Overview of Main Changes Brought About by the IVDR
The IVDR shares many of its new features with the MDR (EU regulation 2017/745). Apart from the new elements shared with the MDR and the consequences for the market entry and surveillance (like the new supply chain regime, use of unique device identifiers (UDI) and a central database that is the European database on medical devices (EUDAMED)), there are three major reforms in the IVD field:
IVDs will no longer be subject to the list-based system currently in the IVD Directive, but to a new system based on the risk classes developed by the Global Harmonization Task Force, dividing the landscape of IVDs into risk classes A (low-risk) to D (high risk) with seven classification rules (see Figure 1) based on the intended purpose of the IVD. With notified bodies having to perform conformity assessment on all but class A (nonsterile) devices, the landscape is dramatically changing in terms of files to be reviewed and audits to be performed pre- and post-market.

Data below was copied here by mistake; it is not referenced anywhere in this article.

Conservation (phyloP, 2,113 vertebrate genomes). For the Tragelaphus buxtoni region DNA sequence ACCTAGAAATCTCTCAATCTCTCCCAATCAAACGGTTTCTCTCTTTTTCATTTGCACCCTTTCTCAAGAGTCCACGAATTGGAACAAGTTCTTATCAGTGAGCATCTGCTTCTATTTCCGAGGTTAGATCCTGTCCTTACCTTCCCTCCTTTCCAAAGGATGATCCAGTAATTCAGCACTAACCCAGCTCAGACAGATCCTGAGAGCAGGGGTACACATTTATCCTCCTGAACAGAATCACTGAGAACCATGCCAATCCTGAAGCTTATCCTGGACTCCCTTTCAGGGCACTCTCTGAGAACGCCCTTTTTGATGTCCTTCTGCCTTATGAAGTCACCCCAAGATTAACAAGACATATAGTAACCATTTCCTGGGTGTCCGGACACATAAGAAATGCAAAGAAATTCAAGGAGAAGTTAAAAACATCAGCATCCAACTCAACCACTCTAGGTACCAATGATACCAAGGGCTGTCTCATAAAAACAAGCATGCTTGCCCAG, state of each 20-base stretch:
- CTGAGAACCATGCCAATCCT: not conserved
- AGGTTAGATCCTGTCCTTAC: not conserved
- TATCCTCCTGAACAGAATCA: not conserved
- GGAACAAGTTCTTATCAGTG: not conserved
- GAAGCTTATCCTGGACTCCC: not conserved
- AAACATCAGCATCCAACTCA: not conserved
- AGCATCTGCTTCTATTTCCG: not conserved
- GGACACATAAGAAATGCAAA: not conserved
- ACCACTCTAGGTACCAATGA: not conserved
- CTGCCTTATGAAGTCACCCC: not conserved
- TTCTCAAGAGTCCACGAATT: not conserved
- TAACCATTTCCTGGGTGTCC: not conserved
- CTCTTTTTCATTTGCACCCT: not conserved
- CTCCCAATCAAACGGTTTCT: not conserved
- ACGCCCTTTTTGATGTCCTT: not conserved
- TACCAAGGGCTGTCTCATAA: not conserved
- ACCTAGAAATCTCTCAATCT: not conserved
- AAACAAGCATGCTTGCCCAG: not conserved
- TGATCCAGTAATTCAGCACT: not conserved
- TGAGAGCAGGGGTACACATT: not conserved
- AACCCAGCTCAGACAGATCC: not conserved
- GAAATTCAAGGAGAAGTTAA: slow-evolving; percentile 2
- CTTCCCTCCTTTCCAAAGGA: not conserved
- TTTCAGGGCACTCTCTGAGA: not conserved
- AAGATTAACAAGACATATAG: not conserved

The conformity assessment routes for IVDs are amended to fit the new classification logic. IVDs that do not fit any of the other classification rules fall into class B and have to be certified by a notified body. This is a major change compared to the IVD Directive, which allows such IVDs to be self-certified. As a consequence, approximately 90 per cent of all IVDs will need to be certified by a notified body under the IVDR, as compared to less than 20 per cent currently under the IVD Directive.
Performance evaluation will be required to support the CE mark under the IVDR. As a consequence, IVD manufacturers will need to produce significantly more clinical evidence. The IVD Regulation contains rules for performance studies. It is crucial for manufacturers of IVDs to plan the generation of additional clinical evidence well, and to assess what clinical evidence will be required, how long it will take to generate this and to plan for notified body review timing for conformity assessment. The performance evaluation will include a qualified assessment of the clinical evidence for the device including the benefit/risk and the clinical and analytical performance and scientific validity of the IVD.
Steve Lee, Director, Diagnostics Regulation, ABHI
Note: this article was originally written for BSI's Compliance Navigator for Medical Devices platform.